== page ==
Functions in Python allow you to encapsulate a block of reusable code that performs a specific task. Here's an explanation of defining functions, function arguments and return values, as well as scope and variable visibility

Defining Functions

In this example, the function greet() takes a name parameter and returns a greeting message. The function is called with the argument "Alice", and the returned value is printed.

Function Arguments and Return Values

In this example, the add_numbers() function takes two arguments, a and b, where b has a default value of 0. The function returns the sum of a and b. When calling the function, you can provide both arguments or omit the second argument, in which case it takes the default value.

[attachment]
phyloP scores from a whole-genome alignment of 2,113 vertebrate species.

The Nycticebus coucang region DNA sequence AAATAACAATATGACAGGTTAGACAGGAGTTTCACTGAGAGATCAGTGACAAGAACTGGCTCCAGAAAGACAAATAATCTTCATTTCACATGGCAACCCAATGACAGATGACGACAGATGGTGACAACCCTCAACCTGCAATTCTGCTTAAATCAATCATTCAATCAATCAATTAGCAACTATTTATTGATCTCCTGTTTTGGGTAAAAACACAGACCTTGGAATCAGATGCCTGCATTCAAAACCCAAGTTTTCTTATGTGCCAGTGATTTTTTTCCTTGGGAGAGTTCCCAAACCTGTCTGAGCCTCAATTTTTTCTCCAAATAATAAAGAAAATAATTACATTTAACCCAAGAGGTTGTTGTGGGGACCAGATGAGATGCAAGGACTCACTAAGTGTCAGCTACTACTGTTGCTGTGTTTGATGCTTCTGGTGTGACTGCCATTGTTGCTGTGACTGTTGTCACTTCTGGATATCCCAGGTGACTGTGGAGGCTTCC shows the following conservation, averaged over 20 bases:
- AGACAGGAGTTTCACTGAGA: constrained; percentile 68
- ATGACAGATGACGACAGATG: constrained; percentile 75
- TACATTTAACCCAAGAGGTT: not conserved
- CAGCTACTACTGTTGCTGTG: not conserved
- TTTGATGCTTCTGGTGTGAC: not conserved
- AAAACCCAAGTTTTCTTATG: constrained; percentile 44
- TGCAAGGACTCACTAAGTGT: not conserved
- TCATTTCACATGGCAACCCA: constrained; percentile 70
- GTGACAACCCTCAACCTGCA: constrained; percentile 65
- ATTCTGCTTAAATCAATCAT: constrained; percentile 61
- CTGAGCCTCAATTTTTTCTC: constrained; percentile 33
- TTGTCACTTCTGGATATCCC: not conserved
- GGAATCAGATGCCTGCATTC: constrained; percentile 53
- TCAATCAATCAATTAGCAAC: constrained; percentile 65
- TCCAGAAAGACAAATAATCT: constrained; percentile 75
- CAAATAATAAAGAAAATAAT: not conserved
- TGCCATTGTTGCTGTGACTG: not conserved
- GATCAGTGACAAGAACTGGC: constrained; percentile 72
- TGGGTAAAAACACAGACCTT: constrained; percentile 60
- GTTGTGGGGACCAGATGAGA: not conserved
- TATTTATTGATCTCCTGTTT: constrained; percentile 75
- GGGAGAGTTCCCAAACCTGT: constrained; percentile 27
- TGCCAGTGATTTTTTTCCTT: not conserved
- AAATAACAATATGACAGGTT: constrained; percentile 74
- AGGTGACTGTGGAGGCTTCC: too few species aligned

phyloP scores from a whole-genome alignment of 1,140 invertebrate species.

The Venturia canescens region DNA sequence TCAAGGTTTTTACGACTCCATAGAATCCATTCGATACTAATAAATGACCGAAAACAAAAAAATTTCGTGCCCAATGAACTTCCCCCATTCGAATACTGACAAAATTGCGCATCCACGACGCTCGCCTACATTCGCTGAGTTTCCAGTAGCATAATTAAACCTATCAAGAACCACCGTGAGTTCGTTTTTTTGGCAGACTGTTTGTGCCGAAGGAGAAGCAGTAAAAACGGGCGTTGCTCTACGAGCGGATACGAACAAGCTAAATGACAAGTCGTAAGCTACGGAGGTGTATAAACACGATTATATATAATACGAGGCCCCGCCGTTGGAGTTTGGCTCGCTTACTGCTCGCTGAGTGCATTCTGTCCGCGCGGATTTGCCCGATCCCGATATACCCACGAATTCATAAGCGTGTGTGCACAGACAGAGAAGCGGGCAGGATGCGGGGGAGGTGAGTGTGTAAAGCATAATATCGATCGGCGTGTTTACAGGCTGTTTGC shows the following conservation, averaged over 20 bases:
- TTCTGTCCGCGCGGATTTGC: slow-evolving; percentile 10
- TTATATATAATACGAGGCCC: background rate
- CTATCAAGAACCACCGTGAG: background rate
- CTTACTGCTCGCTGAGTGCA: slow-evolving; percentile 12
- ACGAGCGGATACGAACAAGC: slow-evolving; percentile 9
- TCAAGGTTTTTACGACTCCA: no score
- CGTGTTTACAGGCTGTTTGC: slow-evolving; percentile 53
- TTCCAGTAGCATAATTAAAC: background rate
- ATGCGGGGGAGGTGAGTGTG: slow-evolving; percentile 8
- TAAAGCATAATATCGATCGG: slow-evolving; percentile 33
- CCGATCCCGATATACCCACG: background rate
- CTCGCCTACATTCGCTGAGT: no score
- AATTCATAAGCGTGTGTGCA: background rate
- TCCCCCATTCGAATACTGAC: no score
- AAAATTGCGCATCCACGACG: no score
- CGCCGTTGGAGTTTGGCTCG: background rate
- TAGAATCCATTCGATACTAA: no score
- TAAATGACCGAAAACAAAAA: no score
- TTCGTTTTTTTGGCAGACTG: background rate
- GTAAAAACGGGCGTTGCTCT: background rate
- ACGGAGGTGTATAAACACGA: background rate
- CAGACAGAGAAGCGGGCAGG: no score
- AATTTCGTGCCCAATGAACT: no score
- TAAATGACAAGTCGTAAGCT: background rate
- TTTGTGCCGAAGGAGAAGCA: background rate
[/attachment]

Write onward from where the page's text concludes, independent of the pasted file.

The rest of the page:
Scope and Variable Visability

In this example, the calculate() function has its own local variable x, which is separate from the global variable x. The local variable x is used within the function, and the global variable x is accessed outside the function.

Functions are essential for organizing code, promoting reusability, and making your program modular. They allow you to break down complex tasks into smaller, manageable units and improve the overall structure and readability of your code.